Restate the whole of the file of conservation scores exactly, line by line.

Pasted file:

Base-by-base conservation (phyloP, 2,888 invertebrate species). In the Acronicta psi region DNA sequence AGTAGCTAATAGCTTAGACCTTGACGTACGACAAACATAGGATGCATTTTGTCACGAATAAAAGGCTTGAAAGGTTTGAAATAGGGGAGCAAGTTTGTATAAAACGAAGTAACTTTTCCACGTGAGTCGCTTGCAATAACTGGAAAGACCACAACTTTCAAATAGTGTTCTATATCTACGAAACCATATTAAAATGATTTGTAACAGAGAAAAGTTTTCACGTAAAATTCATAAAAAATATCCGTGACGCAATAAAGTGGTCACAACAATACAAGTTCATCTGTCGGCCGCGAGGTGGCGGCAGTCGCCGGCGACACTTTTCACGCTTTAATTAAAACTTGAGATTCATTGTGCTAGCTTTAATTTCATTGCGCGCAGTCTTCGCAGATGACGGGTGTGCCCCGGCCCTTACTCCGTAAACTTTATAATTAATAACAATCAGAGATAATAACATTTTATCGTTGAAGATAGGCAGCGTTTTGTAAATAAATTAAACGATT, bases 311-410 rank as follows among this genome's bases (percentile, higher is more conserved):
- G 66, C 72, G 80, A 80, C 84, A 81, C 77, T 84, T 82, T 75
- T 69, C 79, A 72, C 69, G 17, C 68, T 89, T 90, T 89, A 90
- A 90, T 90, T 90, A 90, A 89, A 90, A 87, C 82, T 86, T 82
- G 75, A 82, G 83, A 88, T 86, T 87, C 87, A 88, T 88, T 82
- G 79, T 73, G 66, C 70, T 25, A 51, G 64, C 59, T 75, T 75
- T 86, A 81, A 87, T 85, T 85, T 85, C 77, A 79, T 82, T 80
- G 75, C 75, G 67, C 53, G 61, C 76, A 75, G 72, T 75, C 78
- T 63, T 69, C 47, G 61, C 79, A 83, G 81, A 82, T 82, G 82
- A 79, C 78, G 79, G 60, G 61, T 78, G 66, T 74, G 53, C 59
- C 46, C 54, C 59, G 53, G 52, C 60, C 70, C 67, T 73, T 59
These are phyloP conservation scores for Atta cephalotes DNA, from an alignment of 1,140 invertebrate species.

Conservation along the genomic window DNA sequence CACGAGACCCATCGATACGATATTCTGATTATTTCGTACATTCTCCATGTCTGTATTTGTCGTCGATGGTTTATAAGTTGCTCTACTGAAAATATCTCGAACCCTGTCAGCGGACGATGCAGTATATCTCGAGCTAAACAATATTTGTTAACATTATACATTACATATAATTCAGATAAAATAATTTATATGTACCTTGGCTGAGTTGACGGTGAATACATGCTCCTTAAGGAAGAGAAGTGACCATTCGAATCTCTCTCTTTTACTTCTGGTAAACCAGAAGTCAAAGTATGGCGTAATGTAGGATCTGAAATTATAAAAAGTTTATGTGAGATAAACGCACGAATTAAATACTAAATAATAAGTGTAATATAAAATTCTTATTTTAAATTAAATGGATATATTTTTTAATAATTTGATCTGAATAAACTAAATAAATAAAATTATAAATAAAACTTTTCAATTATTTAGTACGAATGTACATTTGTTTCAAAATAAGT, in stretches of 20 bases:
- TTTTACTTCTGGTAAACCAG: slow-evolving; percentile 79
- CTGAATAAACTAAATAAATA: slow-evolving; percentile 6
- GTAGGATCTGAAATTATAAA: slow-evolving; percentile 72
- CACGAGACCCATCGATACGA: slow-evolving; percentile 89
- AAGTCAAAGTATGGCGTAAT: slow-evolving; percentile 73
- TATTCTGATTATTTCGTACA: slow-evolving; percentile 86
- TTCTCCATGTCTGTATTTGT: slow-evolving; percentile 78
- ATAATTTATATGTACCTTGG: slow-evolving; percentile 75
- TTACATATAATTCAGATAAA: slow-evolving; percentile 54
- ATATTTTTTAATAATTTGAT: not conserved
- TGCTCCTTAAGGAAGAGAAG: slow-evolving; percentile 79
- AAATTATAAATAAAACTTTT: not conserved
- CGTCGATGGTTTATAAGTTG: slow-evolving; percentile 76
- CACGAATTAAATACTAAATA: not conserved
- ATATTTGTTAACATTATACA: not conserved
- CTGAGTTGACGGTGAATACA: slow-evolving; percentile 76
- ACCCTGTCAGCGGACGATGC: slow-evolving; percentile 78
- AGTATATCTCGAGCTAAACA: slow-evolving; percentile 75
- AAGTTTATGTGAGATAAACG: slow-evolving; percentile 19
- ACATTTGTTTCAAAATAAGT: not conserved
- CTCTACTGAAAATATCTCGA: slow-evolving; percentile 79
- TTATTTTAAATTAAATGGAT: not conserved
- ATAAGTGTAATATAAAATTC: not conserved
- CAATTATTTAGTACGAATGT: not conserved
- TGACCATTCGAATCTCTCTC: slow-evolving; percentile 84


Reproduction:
Base-by-base conservation (phyloP, 2,888 invertebrate species). In the Acronicta psi region DNA sequence AGTAGCTAATAGCTTAGACCTTGACGTACGACAAACATAGGATGCATTTTGTCACGAATAAAAGGCTTGAAAGGTTTGAAATAGGGGAGCAAGTTTGTATAAAACGAAGTAACTTTTCCACGTGAGTCGCTTGCAATAACTGGAAAGACCACAACTTTCAAATAGTGTTCTATATCTACGAAACCATATTAAAATGATTTGTAACAGAGAAAAGTTTTCACGTAAAATTCATAAAAAATATCCGTGACGCAATAAAGTGGTCACAACAATACAAGTTCATCTGTCGGCCGCGAGGTGGCGGCAGTCGCCGGCGACACTTTTCACGCTTTAATTAAAACTTGAGATTCATTGTGCTAGCTTTAATTTCATTGCGCGCAGTCTTCGCAGATGACGGGTGTGCCCCGGCCCTTACTCCGTAAACTTTATAATTAATAACAATCAGAGATAATAACATTTTATCGTTGAAGATAGGCAGCGTTTTGTAAATAAATTAAACGATT, bases 311-410 rank as follows among this genome's bases (percentile, higher is more conserved):
- G 66, C 72, G 80, A 80, C 84, A 81, C 77, T 84, T 82, T 75
- T 69, C 79, A 72, C 69, G 17, C 68, T 89, T 90, T 89, A 90
- A 90, T 90, T 90, A 90, A 89, A 90, A 87, C 82, T 86, T 82
- G 75, A 82, G 83, A 88, T 86, T 87, C 87, A 88, T 88, T 82
- G 79, T 73, G 66, C 70, T 25, A 51, G 64, C 59, T 75, T 75
- T 86, A 81, A 87, T 85, T 85, T 85, C 77, A 79, T 82, T 80
- G 75, C 75, G 67, C 53, G 61, C 76, A 75, G 72, T 75, C 78
- T 63, T 69, C 47, G 61, C 79, A 83, G 81, A 82, T 82, G 82
- A 79, C 78, G 79, G 60, G 61, T 78, G 66, T 74, G 53, C 59
- C 46, C 54, C 59, G 53, G 52, C 60, C 70, C 67, T 73, T 59
These are phyloP conservation scores for Atta cephalotes DNA, from an alignment of 1,140 invertebrate species.

Conservation along the genomic window DNA sequence CACGAGACCCATCGATACGATATTCTGATTATTTCGTACATTCTCCATGTCTGTATTTGTCGTCGATGGTTTATAAGTTGCTCTACTGAAAATATCTCGAACCCTGTCAGCGGACGATGCAGTATATCTCGAGCTAAACAATATTTGTTAACATTATACATTACATATAATTCAGATAAAATAATTTATATGTACCTTGGCTGAGTTGACGGTGAATACATGCTCCTTAAGGAAGAGAAGTGACCATTCGAATCTCTCTCTTTTACTTCTGGTAAACCAGAAGTCAAAGTATGGCGTAATGTAGGATCTGAAATTATAAAAAGTTTATGTGAGATAAACGCACGAATTAAATACTAAATAATAAGTGTAATATAAAATTCTTATTTTAAATTAAATGGATATATTTTTTAATAATTTGATCTGAATAAACTAAATAAATAAAATTATAAATAAAACTTTTCAATTATTTAGTACGAATGTACATTTGTTTCAAAATAAGT, in stretches of 20 bases:
- TTTTACTTCTGGTAAACCAG: slow-evolving; percentile 79
- CTGAATAAACTAAATAAATA: slow-evolving; percentile 6
- GTAGGATCTGAAATTATAAA: slow-evolving; percentile 72
- CACGAGACCCATCGATACGA: slow-evolving; percentile 89
- AAGTCAAAGTATGGCGTAAT: slow-evolving; percentile 73
- TATTCTGATTATTTCGTACA: slow-evolving; percentile 86
- TTCTCCATGTCTGTATTTGT: slow-evolving; percentile 78
- ATAATTTATATGTACCTTGG: slow-evolving; percentile 75
- TTACATATAATTCAGATAAA: slow-evolving; percentile 54
- ATATTTTTTAATAATTTGAT: not conserved
- TGCTCCTTAAGGAAGAGAAG: slow-evolving; percentile 79
- AAATTATAAATAAAACTTTT: not conserved
- CGTCGATGGTTTATAAGTTG: slow-evolving; percentile 76
- CACGAATTAAATACTAAATA: not conserved
- ATATTTGTTAACATTATACA: not conserved
- CTGAGTTGACGGTGAATACA: slow-evolving; percentile 76
- ACCCTGTCAGCGGACGATGC: slow-evolving; percentile 78
- AGTATATCTCGAGCTAAACA: slow-evolving; percentile 75
- AAGTTTATGTGAGATAAACG: slow-evolving; percentile 19
- ACATTTGTTTCAAAATAAGT: not conserved
- CTCTACTGAAAATATCTCGA: slow-evolving; percentile 79
- TTATTTTAAATTAAATGGAT: not conserved
- ATAAGTGTAATATAAAATTC: not conserved
- CAATTATTTAGTACGAATGT: not conserved
- TGACCATTCGAATCTCTCTC: slow-evolving; percentile 84